When governments use assassination as a tool, is it legal? Is it morally acceptable? Can it be justified under certain conditions? Does it matter if the target is a political, military or civilian leader?

Experts in law, public policy and philosophy will examine the morality, legality and nature of assassination and if it differs from other types of killing in a symposium, “The Ethics of Assassination,” March 27, 4-8 p.m., at the University of Richmond’s Jepson Alumni Center.

A panel discussion by academic experts will open the program at 4 p.m. Eric Greitens, former Navy SEAL officer, author and founder-CEO of a nonprofit organization serving wounded veterans will give the keynote address at 7 p.m. Greitens’ book, “The Heart & the Fist: The Education of a Humanitarian, the Making of a Navy SEAL,” made the New York Times bestseller list in May 2011.

Panelists will include: Whitley R. P. Kaufman, professor of philosophy at the University of Massachusetts-Lowell and author of “Justifed Kiling: The Paradox of Self-Defense”; Mary Ellen O’Connell, the Robert and Marion Short Professor of Law and Research Professor of International Dispute Resolution at University of Notre Dame and author of “The Power and Purpose of International Law”; and David L. Perry, director of the Vann Center for Ethics at Davidson College and author of “Partly Cloudy: Ethics in War, Espionage, Covert Action, and Interrogation.”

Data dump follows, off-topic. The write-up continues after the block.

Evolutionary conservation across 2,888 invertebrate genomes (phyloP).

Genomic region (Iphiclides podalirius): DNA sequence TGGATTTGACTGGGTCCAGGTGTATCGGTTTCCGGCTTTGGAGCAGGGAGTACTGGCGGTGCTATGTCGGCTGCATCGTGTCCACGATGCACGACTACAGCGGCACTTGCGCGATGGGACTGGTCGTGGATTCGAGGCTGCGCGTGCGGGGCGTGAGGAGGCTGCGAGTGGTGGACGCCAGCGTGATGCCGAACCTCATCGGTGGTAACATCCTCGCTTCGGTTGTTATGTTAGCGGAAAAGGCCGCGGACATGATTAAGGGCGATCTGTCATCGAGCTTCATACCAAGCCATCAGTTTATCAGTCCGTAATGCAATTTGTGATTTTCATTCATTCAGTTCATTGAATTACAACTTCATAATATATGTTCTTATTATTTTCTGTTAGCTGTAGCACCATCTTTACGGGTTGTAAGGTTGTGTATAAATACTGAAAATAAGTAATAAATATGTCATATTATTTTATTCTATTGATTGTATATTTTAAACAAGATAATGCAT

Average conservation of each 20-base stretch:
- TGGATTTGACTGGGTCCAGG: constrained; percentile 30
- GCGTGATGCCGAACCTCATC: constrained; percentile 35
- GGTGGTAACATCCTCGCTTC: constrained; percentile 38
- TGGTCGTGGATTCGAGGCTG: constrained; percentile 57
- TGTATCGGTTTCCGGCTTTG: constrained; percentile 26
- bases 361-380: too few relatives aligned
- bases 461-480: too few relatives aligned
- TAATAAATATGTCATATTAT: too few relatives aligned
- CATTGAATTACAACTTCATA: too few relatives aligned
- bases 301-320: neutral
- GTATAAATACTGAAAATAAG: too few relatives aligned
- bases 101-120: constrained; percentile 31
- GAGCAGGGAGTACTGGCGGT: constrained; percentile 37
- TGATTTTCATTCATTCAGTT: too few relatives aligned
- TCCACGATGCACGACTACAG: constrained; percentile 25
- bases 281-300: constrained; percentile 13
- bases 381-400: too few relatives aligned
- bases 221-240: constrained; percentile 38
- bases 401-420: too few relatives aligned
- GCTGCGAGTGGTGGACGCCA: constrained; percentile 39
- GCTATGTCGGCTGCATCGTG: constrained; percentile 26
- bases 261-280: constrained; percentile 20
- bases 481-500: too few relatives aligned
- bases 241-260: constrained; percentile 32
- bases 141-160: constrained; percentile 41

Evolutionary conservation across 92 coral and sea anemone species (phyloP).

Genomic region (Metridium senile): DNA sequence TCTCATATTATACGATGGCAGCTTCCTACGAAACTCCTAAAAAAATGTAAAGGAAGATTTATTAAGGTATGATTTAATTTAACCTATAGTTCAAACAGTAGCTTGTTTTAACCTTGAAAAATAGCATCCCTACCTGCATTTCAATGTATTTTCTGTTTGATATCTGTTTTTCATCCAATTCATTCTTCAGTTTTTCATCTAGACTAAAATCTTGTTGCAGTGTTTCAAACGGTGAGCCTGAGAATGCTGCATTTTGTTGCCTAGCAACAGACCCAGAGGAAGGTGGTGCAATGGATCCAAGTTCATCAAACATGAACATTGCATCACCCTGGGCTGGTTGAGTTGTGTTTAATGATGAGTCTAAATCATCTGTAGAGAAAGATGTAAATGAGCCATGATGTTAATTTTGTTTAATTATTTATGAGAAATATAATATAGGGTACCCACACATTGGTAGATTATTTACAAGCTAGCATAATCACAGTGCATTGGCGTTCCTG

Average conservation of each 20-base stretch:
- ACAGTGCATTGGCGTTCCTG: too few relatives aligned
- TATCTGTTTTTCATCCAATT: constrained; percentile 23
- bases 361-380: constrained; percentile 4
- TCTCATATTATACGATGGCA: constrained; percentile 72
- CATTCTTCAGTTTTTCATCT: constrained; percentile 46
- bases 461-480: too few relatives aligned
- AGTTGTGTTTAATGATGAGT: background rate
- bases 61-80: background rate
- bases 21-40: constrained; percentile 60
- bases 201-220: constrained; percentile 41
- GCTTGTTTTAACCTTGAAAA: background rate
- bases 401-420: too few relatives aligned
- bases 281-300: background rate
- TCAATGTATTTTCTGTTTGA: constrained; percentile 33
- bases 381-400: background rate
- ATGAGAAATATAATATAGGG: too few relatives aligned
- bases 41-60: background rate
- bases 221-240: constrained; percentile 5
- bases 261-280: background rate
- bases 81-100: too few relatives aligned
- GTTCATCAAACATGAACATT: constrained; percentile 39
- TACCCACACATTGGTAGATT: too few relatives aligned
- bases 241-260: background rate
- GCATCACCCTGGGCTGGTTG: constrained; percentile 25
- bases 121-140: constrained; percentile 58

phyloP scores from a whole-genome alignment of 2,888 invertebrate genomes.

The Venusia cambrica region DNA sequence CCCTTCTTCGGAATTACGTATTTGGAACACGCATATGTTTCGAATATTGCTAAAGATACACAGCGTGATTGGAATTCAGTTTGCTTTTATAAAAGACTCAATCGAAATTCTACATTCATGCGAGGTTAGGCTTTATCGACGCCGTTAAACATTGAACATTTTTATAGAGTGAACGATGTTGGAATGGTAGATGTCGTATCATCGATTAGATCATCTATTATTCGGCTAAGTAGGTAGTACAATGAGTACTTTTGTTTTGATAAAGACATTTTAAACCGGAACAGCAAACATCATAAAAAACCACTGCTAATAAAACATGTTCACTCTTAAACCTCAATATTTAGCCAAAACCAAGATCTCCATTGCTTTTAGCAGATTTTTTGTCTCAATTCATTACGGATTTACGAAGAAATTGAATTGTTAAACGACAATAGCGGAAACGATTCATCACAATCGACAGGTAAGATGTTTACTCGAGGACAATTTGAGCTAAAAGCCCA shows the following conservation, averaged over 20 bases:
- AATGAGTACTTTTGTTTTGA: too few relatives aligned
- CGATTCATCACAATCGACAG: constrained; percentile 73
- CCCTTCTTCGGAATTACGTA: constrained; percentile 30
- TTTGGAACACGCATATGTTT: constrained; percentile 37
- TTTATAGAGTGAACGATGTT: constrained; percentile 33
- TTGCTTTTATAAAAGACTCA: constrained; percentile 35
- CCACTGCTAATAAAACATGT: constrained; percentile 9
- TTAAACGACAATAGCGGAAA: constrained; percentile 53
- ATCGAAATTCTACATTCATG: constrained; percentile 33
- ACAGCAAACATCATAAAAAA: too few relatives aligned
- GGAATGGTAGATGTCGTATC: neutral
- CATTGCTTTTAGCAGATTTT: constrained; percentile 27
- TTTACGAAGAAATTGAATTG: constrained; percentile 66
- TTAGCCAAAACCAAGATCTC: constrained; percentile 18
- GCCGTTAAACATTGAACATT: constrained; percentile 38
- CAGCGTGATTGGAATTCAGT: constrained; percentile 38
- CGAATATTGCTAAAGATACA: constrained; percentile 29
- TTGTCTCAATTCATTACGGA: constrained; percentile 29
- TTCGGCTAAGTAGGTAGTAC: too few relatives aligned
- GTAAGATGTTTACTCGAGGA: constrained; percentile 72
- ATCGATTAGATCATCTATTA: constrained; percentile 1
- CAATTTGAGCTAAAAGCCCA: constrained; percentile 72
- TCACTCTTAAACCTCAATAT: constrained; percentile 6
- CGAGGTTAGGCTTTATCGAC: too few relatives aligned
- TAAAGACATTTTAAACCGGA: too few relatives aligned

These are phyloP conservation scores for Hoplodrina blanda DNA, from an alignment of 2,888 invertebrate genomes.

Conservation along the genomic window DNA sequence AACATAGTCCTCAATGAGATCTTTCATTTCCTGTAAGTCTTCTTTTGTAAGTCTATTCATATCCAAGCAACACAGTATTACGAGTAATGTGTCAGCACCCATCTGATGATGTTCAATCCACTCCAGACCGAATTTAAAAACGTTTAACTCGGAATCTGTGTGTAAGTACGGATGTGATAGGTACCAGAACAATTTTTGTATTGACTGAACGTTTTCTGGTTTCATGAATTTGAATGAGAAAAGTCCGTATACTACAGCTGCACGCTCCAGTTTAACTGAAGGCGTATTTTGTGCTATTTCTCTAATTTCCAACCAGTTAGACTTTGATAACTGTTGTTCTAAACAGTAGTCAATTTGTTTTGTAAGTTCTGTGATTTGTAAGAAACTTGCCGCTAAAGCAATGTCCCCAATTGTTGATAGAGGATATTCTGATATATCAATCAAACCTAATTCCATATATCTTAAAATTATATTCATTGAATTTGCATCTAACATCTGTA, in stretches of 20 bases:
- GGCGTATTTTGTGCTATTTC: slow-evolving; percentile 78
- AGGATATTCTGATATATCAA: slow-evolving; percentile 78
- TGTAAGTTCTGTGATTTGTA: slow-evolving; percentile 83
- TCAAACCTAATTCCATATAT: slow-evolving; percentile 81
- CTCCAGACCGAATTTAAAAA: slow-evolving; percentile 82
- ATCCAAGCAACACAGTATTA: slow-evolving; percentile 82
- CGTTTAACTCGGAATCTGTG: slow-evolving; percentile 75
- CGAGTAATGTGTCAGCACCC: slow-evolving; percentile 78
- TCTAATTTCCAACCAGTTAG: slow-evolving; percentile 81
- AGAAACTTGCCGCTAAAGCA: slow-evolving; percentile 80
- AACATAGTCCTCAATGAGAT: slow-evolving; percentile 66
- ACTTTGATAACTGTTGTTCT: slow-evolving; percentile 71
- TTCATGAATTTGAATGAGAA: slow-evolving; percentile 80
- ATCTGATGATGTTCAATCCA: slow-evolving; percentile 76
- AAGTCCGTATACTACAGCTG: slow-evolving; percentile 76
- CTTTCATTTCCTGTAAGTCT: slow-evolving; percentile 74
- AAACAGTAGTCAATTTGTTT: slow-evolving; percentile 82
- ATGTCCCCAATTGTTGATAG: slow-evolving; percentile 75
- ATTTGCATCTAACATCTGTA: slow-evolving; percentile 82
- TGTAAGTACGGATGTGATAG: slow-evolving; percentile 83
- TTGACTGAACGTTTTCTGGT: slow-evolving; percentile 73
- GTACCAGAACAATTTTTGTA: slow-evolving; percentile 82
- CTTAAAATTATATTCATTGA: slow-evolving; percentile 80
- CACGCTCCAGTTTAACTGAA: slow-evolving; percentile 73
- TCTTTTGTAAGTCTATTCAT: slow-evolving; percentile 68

The symposium is free and open to the public and will include a reception. For attorneys, the program qualifies for 1.5 hours (0.0 ethics) of MCLE credit. Online registration is required by March 20 at jepson.richmond.edu/conferences/2011-12/ethics-assassinationindex.html.

The event is sponsored by the university’s Jepson School of Leadership Studies, co-sponsored by the Philosophy, Politics, Economics and Law (PPEL) program, and funded by a grant from the Richard Davoud Donchian Foundation.

For more information, contact Nancy Nock at 804-287-1960 or nnock@richmond.edu, or visit jepson.richmond.edu.